Volunteers - continued
for the Long Haul
say hello first
Always be the one to make the effort. Sometimes this is hard and exhausting, but
do it anyway. Learn people´s names and use them. Even if your Spanish isn´t
great, smile and greet every person you meet. If you don´t, your Honduran
associates or neighbors will feel offended.
Learn to laugh at
As you adjust, learn your job, and practice your Spanish, you will make lots of
mistakes—some funny, some not. Accept this as part of finding your place. Other
people will laugh at you—it´s funny when someone says at lunch that they like
the pecado, “sin,” when they mean pescado, “fish”—if you don´t laugh along, you
will grow bitter.
I´ve found that many volunteers put a lot of demands on themselves and their
time in an effort to help other people. While, in theory, this is noble, in
reality you´ll just find yourself exhausted and burned out. Put your heart into
your work and community but take time for yourself. Keep in touch with friends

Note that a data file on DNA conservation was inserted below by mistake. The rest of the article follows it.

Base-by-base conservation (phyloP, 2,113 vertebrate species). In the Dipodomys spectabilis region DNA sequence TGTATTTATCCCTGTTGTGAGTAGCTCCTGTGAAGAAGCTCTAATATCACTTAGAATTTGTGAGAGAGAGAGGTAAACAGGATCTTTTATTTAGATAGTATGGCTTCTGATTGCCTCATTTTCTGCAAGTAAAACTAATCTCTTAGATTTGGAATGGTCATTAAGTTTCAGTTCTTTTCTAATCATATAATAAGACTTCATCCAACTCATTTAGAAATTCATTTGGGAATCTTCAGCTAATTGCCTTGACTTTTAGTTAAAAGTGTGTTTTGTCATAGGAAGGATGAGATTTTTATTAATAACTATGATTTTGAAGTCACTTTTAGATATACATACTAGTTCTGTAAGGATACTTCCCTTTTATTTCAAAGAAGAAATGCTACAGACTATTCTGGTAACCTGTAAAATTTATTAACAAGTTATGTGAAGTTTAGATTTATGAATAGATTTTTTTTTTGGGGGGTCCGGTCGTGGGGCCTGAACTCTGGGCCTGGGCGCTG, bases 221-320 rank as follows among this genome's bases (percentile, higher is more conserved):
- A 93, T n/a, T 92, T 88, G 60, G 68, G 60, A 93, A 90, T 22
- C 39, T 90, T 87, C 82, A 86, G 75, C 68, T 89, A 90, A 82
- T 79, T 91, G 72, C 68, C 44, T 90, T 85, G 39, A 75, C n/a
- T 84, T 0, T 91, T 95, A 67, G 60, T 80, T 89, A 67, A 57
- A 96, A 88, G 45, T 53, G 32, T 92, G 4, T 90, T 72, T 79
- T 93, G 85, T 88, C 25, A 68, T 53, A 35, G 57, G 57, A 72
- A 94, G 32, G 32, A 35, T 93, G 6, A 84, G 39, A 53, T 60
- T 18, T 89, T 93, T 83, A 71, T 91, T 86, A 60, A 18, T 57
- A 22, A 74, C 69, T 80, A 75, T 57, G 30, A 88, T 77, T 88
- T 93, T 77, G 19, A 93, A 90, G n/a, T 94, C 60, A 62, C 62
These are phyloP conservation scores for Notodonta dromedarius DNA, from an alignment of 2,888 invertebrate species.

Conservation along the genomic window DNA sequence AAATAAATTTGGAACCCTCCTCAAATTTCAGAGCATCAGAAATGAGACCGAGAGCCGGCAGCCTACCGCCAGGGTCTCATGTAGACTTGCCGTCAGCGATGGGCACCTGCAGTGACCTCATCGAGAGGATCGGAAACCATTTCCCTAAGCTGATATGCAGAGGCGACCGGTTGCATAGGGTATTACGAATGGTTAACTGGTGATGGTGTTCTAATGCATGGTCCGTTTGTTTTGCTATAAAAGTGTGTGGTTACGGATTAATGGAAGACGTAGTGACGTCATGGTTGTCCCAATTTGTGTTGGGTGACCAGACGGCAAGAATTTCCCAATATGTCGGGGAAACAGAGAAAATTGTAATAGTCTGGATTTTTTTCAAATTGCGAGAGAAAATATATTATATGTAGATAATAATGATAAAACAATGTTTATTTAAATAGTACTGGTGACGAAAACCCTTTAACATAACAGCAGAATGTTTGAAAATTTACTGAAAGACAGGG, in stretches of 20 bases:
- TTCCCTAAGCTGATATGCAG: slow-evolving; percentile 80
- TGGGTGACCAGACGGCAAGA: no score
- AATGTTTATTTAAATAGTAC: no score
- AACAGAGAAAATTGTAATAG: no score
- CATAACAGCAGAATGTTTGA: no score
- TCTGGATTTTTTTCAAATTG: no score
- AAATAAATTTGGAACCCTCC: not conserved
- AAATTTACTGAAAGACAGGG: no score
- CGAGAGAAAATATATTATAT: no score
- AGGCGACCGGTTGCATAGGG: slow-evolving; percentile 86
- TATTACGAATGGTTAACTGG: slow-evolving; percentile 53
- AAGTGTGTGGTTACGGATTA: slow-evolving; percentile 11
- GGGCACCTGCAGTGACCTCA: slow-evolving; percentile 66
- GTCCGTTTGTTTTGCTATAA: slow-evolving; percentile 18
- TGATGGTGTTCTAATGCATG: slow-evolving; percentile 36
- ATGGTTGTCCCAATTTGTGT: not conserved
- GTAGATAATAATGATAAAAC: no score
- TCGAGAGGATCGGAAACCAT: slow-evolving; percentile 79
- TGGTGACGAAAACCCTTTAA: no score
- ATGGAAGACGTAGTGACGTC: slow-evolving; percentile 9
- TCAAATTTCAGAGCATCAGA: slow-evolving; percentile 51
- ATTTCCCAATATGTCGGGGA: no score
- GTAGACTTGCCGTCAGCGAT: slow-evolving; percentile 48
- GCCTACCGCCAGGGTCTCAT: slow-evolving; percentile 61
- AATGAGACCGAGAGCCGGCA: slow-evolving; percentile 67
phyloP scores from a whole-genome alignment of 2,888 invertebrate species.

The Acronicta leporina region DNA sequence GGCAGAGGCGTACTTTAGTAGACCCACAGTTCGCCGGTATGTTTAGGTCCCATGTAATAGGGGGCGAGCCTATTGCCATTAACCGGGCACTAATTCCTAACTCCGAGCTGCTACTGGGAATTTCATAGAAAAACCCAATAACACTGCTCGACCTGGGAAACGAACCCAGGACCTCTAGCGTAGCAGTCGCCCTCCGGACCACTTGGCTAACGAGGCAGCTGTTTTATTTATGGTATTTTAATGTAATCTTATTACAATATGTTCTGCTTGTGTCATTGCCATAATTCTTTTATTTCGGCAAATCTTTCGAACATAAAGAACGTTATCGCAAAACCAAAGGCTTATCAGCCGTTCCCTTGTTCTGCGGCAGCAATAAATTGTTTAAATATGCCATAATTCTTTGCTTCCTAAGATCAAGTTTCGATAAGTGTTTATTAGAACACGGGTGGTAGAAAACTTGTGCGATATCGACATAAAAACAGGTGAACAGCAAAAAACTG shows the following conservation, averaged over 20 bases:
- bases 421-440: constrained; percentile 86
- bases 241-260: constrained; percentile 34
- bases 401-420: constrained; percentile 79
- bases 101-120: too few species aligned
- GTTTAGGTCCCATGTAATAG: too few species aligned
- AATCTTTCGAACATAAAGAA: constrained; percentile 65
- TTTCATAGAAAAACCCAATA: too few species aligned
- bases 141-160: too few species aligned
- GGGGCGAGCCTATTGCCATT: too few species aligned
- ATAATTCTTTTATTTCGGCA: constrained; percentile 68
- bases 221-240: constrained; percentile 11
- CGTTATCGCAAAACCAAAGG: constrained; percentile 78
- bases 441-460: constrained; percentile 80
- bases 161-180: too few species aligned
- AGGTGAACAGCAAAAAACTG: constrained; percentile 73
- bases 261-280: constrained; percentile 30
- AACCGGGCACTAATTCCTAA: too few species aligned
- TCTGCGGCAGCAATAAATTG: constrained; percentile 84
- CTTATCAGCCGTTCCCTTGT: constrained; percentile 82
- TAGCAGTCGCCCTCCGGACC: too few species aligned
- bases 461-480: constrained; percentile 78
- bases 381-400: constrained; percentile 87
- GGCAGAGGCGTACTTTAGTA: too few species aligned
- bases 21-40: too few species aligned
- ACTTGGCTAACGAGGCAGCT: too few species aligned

and family. Travel if you can. Stay physically and mentally healthy.
Take comfort in
Get to know your fellow volunteers. Seek them out when you are having a hard
time. You will be surprised that even the people with whom you don´t connect or
with whom you don´t have things in common are willing to listen and support you
on a bad day. They´ve been there too. Think of your relationships with the other
volunteers as brotherly-sisterly ones.
You usually don´t get to pick the group of volunteers with whom you live and
work and you probably will not get along with everyone, all the time, but you
are stuck together. Be flexible and forgiving in your relationships—volunteers
are under new, strange stresses and, unfortunately, this sometimes this shows
itself in their behavior toward others.
Don´t take things personally.
I wish you the best, dear Volunteer, as you go to the beautiful land of
Honduras, a place that has shaped me and taught me uncountable lessons. As much
as you give, be open to what you will receive--during my time here I have
received far more than I have given. I have been changed and blessed by my time
in Honduras and I am certain that you will be too.
Que le vaya muy bien,
Amelia Cook (pictured above)
Nuestros Pequeños Hermanos
La Venta, Honduras
Amelia Cook has worked as ghost tour
guide, yogurt sample girl, and freelance music reviewer before coming to
Honduras as a volunteer. She currently lives outside of Tegucigalpa at Nuestros
Pequeños Hermanos, www.nph.org, a home for 500 orphaned children. She spends her days
teaching long division and her nights reading Jorge el Curioso over and over
again. In her free moments, she rambles a bit of her experiences in Honduras at
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